CITY PRESS REVIEW: White director, black pain

A scene in Detroit. (Screengrab: YouTube/Moviefone)
A scene in Detroit. (Screengrab: YouTube/Moviefone)

City Press movie review: Detroit

Johannesburg - Members of the media who went to the press screening of Detroit about a month ago came out rattled, some in tears, others hugging their colleagues. I arrived at the office afterwards declaring it a five-star film and the “movie of the year”.

The film review process is an interesting one, though. Sometimes, after the visceral effects of the production simmer down, you find yourself feeling differently about what you’ve seen.

With masterpieces such as The Hurt Locker and Zero Dark Thirty under her belt, Kathryn Bigelow is behind this retelling of a case of extreme police brutality that occurred during the 1967 Detroit riots in the US. Dubbed the Algiers Motel incident, it saw a group of white policemen terrorise a group of guests (10 black men and two white women), after a report that there was a gunman in the building. By the end of the night, three unarmed men were dead and others had been brutally beaten.

While the film – in typical Bigelow style – is relentlessly tense throughout, with 30 claustrophobic minutes taking place in only two rooms of the motel, it’s the question of what Bigelow is trying to say here that’s unclear.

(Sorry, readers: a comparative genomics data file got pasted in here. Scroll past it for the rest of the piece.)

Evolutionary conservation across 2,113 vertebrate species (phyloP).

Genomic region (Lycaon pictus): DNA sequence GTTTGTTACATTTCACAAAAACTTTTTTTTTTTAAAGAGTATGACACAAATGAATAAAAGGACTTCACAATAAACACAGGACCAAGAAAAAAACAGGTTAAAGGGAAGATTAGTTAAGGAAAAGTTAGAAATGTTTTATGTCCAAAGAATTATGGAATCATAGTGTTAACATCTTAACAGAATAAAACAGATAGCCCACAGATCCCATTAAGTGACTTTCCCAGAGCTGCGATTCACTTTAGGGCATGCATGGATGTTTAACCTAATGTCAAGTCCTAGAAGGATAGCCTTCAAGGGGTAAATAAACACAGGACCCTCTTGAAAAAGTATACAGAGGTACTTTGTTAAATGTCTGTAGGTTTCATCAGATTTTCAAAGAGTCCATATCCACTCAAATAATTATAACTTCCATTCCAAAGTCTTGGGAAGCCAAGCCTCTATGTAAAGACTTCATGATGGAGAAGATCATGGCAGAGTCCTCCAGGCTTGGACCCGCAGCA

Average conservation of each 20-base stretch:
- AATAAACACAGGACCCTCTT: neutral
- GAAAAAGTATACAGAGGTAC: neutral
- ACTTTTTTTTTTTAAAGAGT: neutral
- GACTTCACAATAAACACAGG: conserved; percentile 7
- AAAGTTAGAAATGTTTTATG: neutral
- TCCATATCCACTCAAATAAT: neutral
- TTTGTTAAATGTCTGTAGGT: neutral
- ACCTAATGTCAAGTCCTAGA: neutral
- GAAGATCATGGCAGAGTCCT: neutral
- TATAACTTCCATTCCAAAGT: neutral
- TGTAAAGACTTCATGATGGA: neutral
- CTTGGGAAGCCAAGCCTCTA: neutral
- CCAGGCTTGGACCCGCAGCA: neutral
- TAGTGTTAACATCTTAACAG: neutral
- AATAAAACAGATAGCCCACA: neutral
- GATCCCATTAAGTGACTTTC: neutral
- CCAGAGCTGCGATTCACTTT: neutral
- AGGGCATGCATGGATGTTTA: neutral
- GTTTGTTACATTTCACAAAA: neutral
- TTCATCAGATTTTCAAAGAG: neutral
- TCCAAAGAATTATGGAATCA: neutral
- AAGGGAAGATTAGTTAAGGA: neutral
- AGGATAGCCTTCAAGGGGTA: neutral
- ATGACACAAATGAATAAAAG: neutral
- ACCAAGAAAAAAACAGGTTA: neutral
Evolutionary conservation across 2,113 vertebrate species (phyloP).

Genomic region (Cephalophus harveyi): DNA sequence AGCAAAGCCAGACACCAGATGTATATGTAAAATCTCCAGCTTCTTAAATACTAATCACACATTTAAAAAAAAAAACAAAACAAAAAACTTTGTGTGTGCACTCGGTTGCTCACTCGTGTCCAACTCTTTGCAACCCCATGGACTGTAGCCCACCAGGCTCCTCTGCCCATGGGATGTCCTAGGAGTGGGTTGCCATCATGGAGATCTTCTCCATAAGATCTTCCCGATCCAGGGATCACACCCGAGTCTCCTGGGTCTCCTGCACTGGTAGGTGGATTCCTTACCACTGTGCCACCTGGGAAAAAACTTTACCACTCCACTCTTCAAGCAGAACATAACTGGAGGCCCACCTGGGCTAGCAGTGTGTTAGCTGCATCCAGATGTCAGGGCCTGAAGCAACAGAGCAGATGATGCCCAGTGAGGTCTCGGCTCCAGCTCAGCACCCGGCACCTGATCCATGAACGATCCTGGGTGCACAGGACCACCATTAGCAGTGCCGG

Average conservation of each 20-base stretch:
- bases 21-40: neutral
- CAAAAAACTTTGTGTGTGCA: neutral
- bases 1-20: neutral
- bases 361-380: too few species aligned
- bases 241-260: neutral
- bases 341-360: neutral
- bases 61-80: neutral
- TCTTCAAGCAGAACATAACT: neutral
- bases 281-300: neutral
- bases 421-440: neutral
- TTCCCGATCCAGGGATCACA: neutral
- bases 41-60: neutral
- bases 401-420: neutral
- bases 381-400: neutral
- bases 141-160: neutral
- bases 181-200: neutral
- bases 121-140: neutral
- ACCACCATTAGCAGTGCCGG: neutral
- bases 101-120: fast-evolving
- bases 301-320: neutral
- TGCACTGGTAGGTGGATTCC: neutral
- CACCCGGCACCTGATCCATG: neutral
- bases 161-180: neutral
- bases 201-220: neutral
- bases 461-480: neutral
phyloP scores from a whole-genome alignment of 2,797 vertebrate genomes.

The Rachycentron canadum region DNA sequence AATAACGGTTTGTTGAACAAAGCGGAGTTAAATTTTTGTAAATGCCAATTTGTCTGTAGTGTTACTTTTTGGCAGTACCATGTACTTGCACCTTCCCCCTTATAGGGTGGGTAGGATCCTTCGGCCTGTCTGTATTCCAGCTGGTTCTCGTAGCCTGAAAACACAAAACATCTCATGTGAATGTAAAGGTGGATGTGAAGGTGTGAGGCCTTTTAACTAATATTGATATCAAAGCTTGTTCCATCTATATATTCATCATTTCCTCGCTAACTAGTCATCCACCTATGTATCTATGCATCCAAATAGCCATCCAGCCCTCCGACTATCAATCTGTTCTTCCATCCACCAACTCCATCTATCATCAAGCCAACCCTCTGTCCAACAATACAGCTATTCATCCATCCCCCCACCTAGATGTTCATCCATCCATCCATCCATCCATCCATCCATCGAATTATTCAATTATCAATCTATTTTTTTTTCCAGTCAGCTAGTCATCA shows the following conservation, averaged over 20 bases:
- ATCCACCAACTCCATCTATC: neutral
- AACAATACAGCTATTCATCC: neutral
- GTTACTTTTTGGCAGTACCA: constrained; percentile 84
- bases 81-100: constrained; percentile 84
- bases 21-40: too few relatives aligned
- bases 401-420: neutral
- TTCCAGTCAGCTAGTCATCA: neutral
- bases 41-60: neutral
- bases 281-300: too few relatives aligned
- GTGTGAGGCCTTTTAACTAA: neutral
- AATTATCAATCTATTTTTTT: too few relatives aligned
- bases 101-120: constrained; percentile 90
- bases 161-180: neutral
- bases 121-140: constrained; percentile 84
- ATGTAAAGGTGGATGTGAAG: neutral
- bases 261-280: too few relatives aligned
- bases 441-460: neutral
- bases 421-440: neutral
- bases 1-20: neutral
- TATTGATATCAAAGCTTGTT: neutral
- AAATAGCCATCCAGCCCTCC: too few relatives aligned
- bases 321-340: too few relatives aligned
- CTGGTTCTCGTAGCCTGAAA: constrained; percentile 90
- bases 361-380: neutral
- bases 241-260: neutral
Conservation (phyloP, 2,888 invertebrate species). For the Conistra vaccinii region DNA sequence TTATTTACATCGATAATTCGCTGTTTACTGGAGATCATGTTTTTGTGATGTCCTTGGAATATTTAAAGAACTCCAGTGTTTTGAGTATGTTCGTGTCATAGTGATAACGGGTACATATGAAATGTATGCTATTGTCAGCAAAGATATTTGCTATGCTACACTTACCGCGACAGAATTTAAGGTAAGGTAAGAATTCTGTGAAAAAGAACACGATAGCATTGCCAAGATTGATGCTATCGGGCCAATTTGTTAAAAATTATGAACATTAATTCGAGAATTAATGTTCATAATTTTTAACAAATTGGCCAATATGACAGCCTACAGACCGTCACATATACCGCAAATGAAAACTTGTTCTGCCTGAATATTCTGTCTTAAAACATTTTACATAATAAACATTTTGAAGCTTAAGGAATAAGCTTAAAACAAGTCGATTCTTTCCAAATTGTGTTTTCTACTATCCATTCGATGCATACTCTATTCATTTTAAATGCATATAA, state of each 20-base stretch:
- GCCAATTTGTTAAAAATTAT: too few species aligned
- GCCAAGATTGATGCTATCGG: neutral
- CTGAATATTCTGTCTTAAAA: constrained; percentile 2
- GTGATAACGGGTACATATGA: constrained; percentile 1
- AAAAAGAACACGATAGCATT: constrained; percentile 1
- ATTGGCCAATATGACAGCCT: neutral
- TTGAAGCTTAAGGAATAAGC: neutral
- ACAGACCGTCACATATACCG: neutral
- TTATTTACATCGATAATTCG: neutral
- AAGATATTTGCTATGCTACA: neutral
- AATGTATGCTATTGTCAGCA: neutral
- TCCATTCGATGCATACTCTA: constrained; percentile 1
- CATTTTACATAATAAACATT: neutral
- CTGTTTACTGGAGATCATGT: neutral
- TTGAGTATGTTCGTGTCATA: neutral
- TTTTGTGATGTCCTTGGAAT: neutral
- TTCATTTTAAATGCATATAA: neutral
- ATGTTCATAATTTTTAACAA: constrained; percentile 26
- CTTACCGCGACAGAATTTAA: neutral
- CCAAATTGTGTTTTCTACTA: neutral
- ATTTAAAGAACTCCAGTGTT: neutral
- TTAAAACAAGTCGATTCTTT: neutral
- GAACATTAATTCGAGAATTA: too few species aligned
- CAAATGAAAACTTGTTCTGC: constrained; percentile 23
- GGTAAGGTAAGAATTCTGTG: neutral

If Detroit is out to illustrate that the US has a race problem, then yes, I suppose it succeeds. But in a Donald Trump and an alt-right Charlottesville era, that fact is clear. The question is whether we really needed a white director to tell us that racism is bad.

When Vanity Fair asked Bigelow if she thought she was the ideal director to tell the story, she answered: “No. However, I’m able to tell this story.”

But, often, the problem with white directors taking on black stories is the way they deal with black pain. As City Press writer Charl Blignaut pointed out in his review of the local film Shepherds and Butchers, the brutality and torture of black bodies is too often used to teach lessons that are only really valuable to white people. For a black audience, who already fully know the horror of racism, these scenes are at best redundant and, at worst, traumatising.

The same can be said of Detroit. As Huffington Post writer Zeba Blay said: “Detroit is a movie for white people. For some white viewers, Bigelow’s film may invoke horror, even righteous anger. But with a white audience so firmly at its core, the images of violence in the film – designed to be visceral; in your face; to expose and inspire outrage and disbelief – inspire nothing in me but pessimism and spiritual exhaustion. The violence isn’t shocking. It’s just sadly familiar, and that isn’t interesting or illuminating to me as a black viewer in 2017.”

Though there’s still plenty in the film that should be lauded – the saturated and claustrophobic cinematography, and potent performances from most of the cast, for instance – it’s a film that should be watched with a disclaimer. As a white viewer, Detroit did everything Blay predicted it would, but some black viewers might feel differently.

Read Channel24's review of Detroit here.